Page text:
HISSENE HABRE sat shrouded in sunglasses, a turban and a big white boubou on May 30th, as a court in Senegal found him guilty of crimes against humanity, rape and torture. Victims cheered after judges sentenced Chad’s ex-dictator (pictured) to life imprisonment. He raised his fists and shouted: “Down with France-Afrique!”—hinting absurdly that his conviction was a French colonial plot.
Perhaps 40,000 people died in Chad during Mr Habré’s reign of terror between 1982 and 1990. Armed by America (and supported with hundreds of millions of dollars in aid because of his opposition to Muammar Qadaffi’s regime in Libya), his political police crushed any tribe they deemed a threat to his rule. Simply belonging to one was enough to have you locked away in one of his prisons, the most sinister of which was a swimming pool covered in concrete. Torture was routine: a favourite technique was to tie all four limbs behind the back to induce paralysis; another was to force a victim’s mouth around the exhaust pipe of a running vehicle.
This is a landmark for African justice, and a coup for the victims who have pursued it with help from Human Rights Watch, a watchdog. Mr Habré grabbed $11m from public coffers in the last days of his regime and has lived in cosy exile in Senegal for most of the 26 years since.
The court that finally tried him, known as the Extraordinary African Chambers (EAC), is the first in Africa to sentence an African leader following due process. And it is the first anywhere in which a national court has used the principle of universal jurisdiction (meaning it can hear a case regardless of where the crimes took place) to convict an ex-head of state for human-rights abuses.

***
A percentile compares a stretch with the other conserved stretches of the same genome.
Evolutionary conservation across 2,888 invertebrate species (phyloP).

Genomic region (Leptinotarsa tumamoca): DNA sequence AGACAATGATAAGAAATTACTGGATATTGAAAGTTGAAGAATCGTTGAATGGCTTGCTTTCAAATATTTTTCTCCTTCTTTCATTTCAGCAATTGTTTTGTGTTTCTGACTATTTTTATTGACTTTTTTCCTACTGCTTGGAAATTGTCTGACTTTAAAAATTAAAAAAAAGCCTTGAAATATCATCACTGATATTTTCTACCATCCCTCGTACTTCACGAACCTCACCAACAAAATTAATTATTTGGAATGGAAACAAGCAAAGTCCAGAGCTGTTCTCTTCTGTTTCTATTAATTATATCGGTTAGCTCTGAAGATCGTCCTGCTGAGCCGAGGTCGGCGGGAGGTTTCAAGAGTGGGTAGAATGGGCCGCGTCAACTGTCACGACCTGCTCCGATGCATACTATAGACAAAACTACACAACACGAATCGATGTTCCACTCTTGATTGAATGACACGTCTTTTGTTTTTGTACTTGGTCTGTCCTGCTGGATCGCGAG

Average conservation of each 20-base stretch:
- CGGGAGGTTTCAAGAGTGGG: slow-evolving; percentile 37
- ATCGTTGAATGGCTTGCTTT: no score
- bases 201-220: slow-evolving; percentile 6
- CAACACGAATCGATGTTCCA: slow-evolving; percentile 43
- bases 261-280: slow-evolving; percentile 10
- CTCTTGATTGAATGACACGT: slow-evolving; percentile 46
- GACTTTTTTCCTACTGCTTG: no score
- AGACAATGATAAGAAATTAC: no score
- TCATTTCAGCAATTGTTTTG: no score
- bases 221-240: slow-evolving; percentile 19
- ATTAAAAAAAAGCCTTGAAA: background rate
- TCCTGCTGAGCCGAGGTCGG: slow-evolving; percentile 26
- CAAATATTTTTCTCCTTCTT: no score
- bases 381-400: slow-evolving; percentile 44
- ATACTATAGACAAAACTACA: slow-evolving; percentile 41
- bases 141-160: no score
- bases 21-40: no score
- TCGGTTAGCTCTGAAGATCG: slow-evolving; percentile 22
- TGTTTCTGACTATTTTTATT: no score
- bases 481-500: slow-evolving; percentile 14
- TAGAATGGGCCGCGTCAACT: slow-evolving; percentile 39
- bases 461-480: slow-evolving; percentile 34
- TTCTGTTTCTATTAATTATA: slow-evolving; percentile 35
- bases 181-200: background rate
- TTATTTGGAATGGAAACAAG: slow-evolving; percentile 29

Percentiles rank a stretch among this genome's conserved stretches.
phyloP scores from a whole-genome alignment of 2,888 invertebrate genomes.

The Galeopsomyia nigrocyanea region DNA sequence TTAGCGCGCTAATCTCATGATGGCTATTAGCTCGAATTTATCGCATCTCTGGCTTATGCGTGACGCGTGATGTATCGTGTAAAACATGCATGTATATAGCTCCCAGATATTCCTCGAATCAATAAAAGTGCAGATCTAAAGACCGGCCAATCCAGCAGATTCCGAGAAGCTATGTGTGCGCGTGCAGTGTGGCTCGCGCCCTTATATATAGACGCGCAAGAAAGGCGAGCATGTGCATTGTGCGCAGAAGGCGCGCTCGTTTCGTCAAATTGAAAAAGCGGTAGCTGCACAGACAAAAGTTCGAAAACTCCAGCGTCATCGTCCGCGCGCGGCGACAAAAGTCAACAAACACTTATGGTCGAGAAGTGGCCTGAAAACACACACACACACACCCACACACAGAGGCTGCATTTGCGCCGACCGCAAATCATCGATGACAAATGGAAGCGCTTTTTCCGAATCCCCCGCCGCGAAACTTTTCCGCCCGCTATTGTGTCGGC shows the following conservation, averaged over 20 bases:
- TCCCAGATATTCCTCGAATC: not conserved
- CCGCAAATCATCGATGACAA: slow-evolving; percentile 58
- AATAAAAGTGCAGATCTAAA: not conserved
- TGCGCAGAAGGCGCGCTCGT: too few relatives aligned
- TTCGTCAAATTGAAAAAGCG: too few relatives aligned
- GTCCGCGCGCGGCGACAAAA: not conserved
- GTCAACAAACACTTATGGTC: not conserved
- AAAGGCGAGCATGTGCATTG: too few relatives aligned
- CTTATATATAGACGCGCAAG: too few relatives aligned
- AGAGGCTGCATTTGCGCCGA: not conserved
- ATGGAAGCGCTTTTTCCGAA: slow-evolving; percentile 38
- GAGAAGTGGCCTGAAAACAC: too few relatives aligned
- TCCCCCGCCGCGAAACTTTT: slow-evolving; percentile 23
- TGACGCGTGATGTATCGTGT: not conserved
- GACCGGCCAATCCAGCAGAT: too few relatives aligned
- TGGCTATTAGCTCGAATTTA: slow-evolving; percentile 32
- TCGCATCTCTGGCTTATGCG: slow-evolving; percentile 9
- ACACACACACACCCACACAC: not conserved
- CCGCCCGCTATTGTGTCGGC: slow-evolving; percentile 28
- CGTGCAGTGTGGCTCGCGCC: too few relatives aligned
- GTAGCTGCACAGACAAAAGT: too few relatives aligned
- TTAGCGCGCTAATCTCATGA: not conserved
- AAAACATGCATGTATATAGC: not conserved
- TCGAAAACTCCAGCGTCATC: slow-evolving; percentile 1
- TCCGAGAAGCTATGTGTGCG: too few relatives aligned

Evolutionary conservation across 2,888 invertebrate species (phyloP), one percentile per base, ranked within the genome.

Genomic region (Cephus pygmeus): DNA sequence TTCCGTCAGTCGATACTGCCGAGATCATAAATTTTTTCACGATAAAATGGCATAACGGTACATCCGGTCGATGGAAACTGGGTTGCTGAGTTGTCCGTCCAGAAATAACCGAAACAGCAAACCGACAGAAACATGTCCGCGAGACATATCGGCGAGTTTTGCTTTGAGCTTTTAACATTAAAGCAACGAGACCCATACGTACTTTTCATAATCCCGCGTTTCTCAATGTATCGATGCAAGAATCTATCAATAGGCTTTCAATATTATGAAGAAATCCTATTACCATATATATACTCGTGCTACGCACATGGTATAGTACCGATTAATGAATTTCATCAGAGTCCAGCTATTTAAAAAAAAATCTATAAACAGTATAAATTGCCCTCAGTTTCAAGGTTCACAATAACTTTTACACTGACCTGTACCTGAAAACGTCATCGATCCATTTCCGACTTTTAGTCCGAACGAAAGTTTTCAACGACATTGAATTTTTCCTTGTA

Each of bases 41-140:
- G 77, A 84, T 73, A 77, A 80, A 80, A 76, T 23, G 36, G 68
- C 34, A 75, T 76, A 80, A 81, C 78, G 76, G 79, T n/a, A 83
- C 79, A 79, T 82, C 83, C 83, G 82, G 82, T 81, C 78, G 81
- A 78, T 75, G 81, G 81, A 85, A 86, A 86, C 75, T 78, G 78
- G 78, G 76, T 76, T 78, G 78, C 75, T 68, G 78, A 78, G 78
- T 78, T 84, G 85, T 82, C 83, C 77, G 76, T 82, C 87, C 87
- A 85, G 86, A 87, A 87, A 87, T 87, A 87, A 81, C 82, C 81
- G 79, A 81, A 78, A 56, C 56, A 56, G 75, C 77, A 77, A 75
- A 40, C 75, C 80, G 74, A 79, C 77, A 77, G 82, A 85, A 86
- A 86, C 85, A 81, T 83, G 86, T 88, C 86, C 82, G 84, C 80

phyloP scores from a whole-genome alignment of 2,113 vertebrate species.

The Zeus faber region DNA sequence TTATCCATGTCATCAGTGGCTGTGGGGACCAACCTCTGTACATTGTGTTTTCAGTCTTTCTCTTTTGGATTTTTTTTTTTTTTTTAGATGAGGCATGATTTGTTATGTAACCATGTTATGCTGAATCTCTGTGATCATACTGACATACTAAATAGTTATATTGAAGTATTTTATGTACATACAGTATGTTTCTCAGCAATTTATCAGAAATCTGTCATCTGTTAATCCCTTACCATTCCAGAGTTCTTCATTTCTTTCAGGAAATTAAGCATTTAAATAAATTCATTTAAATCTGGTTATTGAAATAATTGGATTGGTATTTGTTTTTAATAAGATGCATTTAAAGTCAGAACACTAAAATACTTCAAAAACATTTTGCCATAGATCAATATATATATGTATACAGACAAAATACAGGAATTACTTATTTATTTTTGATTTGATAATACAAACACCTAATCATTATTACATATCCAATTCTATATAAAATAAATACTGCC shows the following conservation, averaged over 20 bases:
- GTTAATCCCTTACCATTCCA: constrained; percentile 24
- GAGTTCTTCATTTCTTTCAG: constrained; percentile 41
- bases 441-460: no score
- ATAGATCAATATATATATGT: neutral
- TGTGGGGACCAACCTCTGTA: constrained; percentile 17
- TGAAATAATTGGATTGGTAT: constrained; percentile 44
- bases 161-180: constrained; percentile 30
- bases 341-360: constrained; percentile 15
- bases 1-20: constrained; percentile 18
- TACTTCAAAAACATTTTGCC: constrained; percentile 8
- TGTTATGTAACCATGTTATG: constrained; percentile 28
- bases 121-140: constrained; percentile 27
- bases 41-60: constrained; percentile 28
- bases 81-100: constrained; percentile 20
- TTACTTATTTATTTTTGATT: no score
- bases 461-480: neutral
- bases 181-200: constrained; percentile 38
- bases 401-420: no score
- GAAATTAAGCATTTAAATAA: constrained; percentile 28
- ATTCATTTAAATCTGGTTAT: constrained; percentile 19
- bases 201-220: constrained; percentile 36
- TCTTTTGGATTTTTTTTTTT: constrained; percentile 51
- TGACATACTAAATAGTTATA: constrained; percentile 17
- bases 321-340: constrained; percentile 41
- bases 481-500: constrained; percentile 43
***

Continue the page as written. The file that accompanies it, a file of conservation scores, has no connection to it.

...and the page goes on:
Lawyers hope it will not be the last. Usually war crimes are investigated by international tribunals such as the International Criminal Court (ICC), rather than national courts. In 2012, a special tribunal in The Hague sentenced Charles Taylor, a former president of Liberia, to 50 years in jail for supporting hand-chopping rebels in neighbouring Sierra Leone. But the ICC is unpopular with African governments, which (wrongly) accuse it of racism. It also costs a fortune (the annual budget is more than $100m) and has a dismal record for convictions (two so far). If more African courts could try human-rights abusers, either in their home countries or in those where they have taken refuge, then perhaps fewer tyrants would escape justice.
There is reason to hope this may be happening. Laurent Gbagbo, the ex-president of Côte d’Ivoire, is currently on trial in The Hague for abuses committed after he refused to relinquish power in 2010. His wife Simone faces judges at home, where she is accused of organising abuses against the opposition. Hers is the first human-rights trial to take place in the country.
Yet not all courts are created equal. Mrs Gbagbo’s case is already riddled with allegations of irregularities and incomplete investigations. Côte d’Ivoire has ignored the ICC’s request that she be extradited to Europe. In other respects, the continent’s appetite for accountability is rather light. The African Union, for instance, wants its own court for human-rights abuses but thinks it ought to offer immunity to heads of state. Mr Habré would no doubt agree.